Indian American friend contributed to Clintons’ $109 mn income

April 5th, 2008 - 12:22 pm ICT by admin  

By Arun Kumar
Washington, April 5 (IANS) Bill and Hillary Clinton earned a combined $109 million between 2000 and 2007, including a $400,000 fee for the former president from a firm owned by their controversial Indian American friend, Vinod Gupta. The consulting income of $400,000 in 2007 from infoUSA, an Omaha, Nebraska, provider of marketing information headed by Vinod Gupta, is but a tiny fraction of more than $51 million brought in by Bill from paid speaking engagements. They also collected more than $30 million from book deals.

The couple paid more than $33 million in taxes and gave more than $10 million to charity, according to their joint tax returns released Friday after the Democratic presidential hopeful Hillary Clinton’s rivals made their alleged reluctance to disclose the family’s finances an election issue.

Rival Barack Obama has previously made public his own returns, and Friday’s disclosure made clear the income disparity between the two candidates. Obama and his wife previously reported adjusted gross income of $983,000 in 2006, compared with nearly $16 million for the Clintons that year.

“The Clintons have now made public thirty years of tax returns, a record matched by few people in public service,” the former first lady’s presidential campaign spokesman Jay Carson stated. “None of Hillary Clinton’s presidential opponents have revealed anything close to this amount of personal financial information.”

The Clintons, according to the Wall Street Journal, also appeared to receive at least $12.5 million from Bill Clinton’s relationship with the Yucaipa Cos., the Los Angeles investment firm run by his long time friend, billionaire Ronald Burkle, from 2003 to 2006.

The Clinton campaign said the couple received $2.75 million from “partnership income,” for 2007, but didn’t specify the source.

In recent months, Clinton has been in talks with Yucaipa about ending his financial relationship in anticipation that Hillary Clinton could win the Democratic presidential nomination. It is estimated he could walk away with some $20 million from the relationship, the Journal said.

Clintons’ Indian American friend Gupta was accused last May by some of his shareholders of lavishly spending company money on high-profile guests. According to one report, Gupta paid $146,866 to ferry Bill and Hillary Clinton in his private jet in January 2002 for a family vacation in Acapulco, Mexico.

“During the next four years, infoUSA paid Bill Clinton more than $2 million for consulting services, and spent almost $900,000 to fly him around the world for his presidential foundation work and to fly Hillary Clinton to campaign events,” the New York Times then alleged.

Gupta then defended the expenses as legitimate and business-related, and in turn charged his accusers, two Connecticut-based hedge funds, Dolphin Limited Partnership and Cardinal Capital Management, of trying to wrest control of the company through a smear campaign.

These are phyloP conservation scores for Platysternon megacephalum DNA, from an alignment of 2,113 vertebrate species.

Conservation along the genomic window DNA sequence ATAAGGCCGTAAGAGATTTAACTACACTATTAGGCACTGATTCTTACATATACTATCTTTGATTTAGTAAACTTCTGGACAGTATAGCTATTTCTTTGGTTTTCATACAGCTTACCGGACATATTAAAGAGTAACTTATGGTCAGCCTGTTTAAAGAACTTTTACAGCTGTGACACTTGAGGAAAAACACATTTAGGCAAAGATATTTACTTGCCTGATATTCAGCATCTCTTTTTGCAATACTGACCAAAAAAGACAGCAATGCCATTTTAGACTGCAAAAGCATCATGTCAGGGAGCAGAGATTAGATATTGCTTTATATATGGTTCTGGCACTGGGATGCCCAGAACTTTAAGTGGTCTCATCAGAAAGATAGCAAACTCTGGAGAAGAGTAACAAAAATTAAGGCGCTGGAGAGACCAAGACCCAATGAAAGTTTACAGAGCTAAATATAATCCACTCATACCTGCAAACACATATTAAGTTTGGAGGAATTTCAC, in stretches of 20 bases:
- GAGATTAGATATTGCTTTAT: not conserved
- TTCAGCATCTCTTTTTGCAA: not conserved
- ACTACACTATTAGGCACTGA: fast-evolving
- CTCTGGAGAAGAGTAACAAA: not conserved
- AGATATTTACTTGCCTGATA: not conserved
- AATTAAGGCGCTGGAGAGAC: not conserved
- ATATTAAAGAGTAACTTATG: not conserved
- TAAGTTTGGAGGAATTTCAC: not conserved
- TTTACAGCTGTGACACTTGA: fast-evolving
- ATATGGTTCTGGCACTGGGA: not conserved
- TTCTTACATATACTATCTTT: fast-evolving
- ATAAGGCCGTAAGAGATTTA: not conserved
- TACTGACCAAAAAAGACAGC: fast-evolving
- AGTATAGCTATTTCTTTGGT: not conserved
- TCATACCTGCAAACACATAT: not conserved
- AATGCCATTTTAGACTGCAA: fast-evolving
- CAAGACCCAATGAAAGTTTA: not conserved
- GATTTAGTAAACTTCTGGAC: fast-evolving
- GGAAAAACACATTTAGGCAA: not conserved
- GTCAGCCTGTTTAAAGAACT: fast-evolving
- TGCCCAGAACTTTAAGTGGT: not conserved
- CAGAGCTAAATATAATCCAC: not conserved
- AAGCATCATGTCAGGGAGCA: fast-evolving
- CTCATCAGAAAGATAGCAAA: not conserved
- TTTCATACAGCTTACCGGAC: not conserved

Before Clinton left the White House in 2001 he appointed Gupta to the Board of Trustees of the John F. Kennedy Center for the Performing Arts. He had also nominated Gupta as the US consul general to Bermuda, and the US ambassador to Fiji, both posts the latter declined citing business commitments.

The most significant portion of the couple’s income after they left the White House with an estimated $12 million in legal debts rung up during the Whitewater scandal, campaign fundraising and Monica Lewinsky investigations came from Bill Clinton’s career as a speaker.

In 2005, Clinton averaged almost a speech a day - 352 for the year - though only about 20 percent were for personal income. On one particularly good day in Canada, Clinton made $475,000 for two speeches, more than double his annual salary as president.

Only tax returns from 2000 to 2006 were released. For 2007, the campaign said, the Clintons are seeking an extension of time to file their return because they are waiting to receive information related to partnership income, including investments made by the trustees of their blind trust, which sold most of its assets last year.

However, the campaign estimated the couple paid $5.1 million in federal income taxes for 2007 on total income of $20.4 million, for an effective rate of 25 percent, far lower than previous years.

In 2000, their last full year in the White House, the Clintons earned $357,000. Last year, they earned $20.4 million, largely thanks to income tied to Clinton’s position as a former president. Of the earnings the couple reported for 2007, only $150,000 of it came from Hillary Clinton’s senate salary. About $4.6 million came from book income and $10.1 million from Clinton’s speaking fees.

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